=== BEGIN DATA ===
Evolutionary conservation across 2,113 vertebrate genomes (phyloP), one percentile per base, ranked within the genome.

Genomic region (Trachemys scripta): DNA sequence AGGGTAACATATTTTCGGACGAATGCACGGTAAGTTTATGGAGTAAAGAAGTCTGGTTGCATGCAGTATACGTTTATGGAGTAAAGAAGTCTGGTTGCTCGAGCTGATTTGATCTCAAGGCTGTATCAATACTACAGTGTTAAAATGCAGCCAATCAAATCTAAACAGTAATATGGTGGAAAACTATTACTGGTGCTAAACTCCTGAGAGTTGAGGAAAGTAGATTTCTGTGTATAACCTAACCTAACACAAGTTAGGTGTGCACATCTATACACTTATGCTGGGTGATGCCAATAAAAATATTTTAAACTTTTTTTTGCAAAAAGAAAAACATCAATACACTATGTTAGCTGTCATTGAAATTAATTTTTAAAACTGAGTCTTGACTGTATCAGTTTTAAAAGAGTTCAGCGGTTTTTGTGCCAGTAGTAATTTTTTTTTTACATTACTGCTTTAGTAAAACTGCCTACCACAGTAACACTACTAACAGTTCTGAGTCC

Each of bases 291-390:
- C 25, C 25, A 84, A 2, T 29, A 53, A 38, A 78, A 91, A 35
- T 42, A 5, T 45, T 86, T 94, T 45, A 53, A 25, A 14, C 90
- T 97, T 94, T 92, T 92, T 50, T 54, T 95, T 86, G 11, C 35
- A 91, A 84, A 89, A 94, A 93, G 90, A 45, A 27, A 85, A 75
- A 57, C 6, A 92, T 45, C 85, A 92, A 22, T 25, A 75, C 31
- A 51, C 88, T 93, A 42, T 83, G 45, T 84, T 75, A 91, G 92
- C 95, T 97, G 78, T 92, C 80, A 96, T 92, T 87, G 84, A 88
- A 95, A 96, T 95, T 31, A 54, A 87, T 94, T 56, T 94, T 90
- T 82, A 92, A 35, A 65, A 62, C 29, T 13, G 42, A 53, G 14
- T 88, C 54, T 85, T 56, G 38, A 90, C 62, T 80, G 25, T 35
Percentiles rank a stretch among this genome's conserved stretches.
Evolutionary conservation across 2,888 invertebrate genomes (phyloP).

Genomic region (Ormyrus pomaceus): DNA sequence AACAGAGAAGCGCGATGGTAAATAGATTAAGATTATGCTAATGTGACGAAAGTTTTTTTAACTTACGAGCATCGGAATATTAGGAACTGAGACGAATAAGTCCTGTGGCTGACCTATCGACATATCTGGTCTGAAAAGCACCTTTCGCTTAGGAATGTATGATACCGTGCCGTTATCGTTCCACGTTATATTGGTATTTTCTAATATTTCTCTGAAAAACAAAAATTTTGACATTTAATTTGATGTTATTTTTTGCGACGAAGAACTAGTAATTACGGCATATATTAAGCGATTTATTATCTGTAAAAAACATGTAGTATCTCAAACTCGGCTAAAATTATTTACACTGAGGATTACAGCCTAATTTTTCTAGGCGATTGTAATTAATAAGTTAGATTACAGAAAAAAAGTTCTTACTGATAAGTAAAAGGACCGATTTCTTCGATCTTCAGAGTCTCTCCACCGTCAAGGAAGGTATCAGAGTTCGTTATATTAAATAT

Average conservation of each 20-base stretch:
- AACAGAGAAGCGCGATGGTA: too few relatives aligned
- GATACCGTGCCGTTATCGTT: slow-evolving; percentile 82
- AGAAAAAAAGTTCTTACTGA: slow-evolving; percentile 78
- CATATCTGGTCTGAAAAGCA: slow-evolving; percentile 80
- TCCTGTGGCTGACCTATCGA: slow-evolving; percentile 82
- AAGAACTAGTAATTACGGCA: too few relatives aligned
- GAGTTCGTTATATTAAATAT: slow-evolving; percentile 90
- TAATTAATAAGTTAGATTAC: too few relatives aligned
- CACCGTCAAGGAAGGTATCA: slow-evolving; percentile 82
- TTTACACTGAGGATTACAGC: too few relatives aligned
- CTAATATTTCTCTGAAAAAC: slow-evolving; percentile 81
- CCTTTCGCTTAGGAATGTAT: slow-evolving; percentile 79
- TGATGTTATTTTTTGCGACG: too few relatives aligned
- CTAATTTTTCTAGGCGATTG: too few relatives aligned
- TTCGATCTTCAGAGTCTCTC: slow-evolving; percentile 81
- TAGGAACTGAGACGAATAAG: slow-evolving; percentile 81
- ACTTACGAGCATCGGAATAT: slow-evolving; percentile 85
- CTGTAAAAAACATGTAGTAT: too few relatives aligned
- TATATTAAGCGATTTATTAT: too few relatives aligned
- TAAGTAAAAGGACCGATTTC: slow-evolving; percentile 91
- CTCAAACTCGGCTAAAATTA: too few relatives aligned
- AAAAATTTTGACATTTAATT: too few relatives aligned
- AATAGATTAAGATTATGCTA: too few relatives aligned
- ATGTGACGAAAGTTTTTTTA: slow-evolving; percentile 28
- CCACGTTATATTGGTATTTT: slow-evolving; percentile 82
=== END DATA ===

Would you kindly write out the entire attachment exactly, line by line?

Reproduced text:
Evolutionary conservation across 2,113 vertebrate genomes (phyloP), one percentile per base, ranked within the genome.

Genomic region (Trachemys scripta): DNA sequence AGGGTAACATATTTTCGGACGAATGCACGGTAAGTTTATGGAGTAAAGAAGTCTGGTTGCATGCAGTATACGTTTATGGAGTAAAGAAGTCTGGTTGCTCGAGCTGATTTGATCTCAAGGCTGTATCAATACTACAGTGTTAAAATGCAGCCAATCAAATCTAAACAGTAATATGGTGGAAAACTATTACTGGTGCTAAACTCCTGAGAGTTGAGGAAAGTAGATTTCTGTGTATAACCTAACCTAACACAAGTTAGGTGTGCACATCTATACACTTATGCTGGGTGATGCCAATAAAAATATTTTAAACTTTTTTTTGCAAAAAGAAAAACATCAATACACTATGTTAGCTGTCATTGAAATTAATTTTTAAAACTGAGTCTTGACTGTATCAGTTTTAAAAGAGTTCAGCGGTTTTTGTGCCAGTAGTAATTTTTTTTTTACATTACTGCTTTAGTAAAACTGCCTACCACAGTAACACTACTAACAGTTCTGAGTCC

Each of bases 291-390:
- C 25, C 25, A 84, A 2, T 29, A 53, A 38, A 78, A 91, A 35
- T 42, A 5, T 45, T 86, T 94, T 45, A 53, A 25, A 14, C 90
- T 97, T 94, T 92, T 92, T 50, T 54, T 95, T 86, G 11, C 35
- A 91, A 84, A 89, A 94, A 93, G 90, A 45, A 27, A 85, A 75
- A 57, C 6, A 92, T 45, C 85, A 92, A 22, T 25, A 75, C 31
- A 51, C 88, T 93, A 42, T 83, G 45, T 84, T 75, A 91, G 92
- C 95, T 97, G 78, T 92, C 80, A 96, T 92, T 87, G 84, A 88
- A 95, A 96, T 95, T 31, A 54, A 87, T 94, T 56, T 94, T 90
- T 82, A 92, A 35, A 65, A 62, C 29, T 13, G 42, A 53, G 14
- T 88, C 54, T 85, T 56, G 38, A 90, C 62, T 80, G 25, T 35
Percentiles rank a stretch among this genome's conserved stretches.
Evolutionary conservation across 2,888 invertebrate genomes (phyloP).

Genomic region (Ormyrus pomaceus): DNA sequence AACAGAGAAGCGCGATGGTAAATAGATTAAGATTATGCTAATGTGACGAAAGTTTTTTTAACTTACGAGCATCGGAATATTAGGAACTGAGACGAATAAGTCCTGTGGCTGACCTATCGACATATCTGGTCTGAAAAGCACCTTTCGCTTAGGAATGTATGATACCGTGCCGTTATCGTTCCACGTTATATTGGTATTTTCTAATATTTCTCTGAAAAACAAAAATTTTGACATTTAATTTGATGTTATTTTTTGCGACGAAGAACTAGTAATTACGGCATATATTAAGCGATTTATTATCTGTAAAAAACATGTAGTATCTCAAACTCGGCTAAAATTATTTACACTGAGGATTACAGCCTAATTTTTCTAGGCGATTGTAATTAATAAGTTAGATTACAGAAAAAAAGTTCTTACTGATAAGTAAAAGGACCGATTTCTTCGATCTTCAGAGTCTCTCCACCGTCAAGGAAGGTATCAGAGTTCGTTATATTAAATAT

Average conservation of each 20-base stretch:
- AACAGAGAAGCGCGATGGTA: too few relatives aligned
- GATACCGTGCCGTTATCGTT: slow-evolving; percentile 82
- AGAAAAAAAGTTCTTACTGA: slow-evolving; percentile 78
- CATATCTGGTCTGAAAAGCA: slow-evolving; percentile 80
- TCCTGTGGCTGACCTATCGA: slow-evolving; percentile 82
- AAGAACTAGTAATTACGGCA: too few relatives aligned
- GAGTTCGTTATATTAAATAT: slow-evolving; percentile 90
- TAATTAATAAGTTAGATTAC: too few relatives aligned
- CACCGTCAAGGAAGGTATCA: slow-evolving; percentile 82
- TTTACACTGAGGATTACAGC: too few relatives aligned
- CTAATATTTCTCTGAAAAAC: slow-evolving; percentile 81
- CCTTTCGCTTAGGAATGTAT: slow-evolving; percentile 79
- TGATGTTATTTTTTGCGACG: too few relatives aligned
- CTAATTTTTCTAGGCGATTG: too few relatives aligned
- TTCGATCTTCAGAGTCTCTC: slow-evolving; percentile 81
- TAGGAACTGAGACGAATAAG: slow-evolving; percentile 81
- ACTTACGAGCATCGGAATAT: slow-evolving; percentile 85
- CTGTAAAAAACATGTAGTAT: too few relatives aligned
- TATATTAAGCGATTTATTAT: too few relatives aligned
- TAAGTAAAAGGACCGATTTC: slow-evolving; percentile 91
- CTCAAACTCGGCTAAAATTA: too few relatives aligned
- AAAAATTTTGACATTTAATT: too few relatives aligned
- AATAGATTAAGATTATGCTA: too few relatives aligned
- ATGTGACGAAAGTTTTTTTA: slow-evolving; percentile 28
- CCACGTTATATTGGTATTTT: slow-evolving; percentile 82